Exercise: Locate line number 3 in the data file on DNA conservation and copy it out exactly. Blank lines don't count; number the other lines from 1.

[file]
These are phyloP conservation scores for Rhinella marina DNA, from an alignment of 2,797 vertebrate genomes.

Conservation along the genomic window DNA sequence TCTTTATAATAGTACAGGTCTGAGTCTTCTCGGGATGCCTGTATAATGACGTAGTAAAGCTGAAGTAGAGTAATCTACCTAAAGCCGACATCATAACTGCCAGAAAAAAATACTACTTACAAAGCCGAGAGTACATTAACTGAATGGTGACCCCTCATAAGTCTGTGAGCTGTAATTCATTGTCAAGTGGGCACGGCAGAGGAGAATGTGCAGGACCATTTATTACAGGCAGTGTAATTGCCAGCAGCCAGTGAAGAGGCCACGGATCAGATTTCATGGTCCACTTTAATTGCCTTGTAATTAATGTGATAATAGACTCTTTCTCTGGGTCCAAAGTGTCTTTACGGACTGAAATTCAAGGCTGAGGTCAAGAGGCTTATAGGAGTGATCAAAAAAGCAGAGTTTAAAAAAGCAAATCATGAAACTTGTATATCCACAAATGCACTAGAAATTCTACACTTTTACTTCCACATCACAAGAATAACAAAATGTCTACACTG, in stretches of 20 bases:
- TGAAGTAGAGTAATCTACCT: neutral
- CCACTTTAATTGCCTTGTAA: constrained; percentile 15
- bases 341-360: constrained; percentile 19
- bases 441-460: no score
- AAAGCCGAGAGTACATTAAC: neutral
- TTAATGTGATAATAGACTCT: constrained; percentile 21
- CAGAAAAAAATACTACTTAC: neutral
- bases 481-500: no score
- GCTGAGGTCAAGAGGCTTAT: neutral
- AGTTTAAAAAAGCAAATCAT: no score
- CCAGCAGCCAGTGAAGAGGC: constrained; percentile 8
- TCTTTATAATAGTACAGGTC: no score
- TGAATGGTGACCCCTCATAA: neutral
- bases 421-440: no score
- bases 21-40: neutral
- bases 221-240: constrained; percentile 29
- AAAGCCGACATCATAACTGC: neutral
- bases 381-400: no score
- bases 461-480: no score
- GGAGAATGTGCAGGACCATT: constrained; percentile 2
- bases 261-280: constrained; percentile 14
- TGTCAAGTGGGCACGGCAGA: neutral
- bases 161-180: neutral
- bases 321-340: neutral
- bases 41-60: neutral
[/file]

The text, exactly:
- TGAAGTAGAGTAATCTACCT: neutral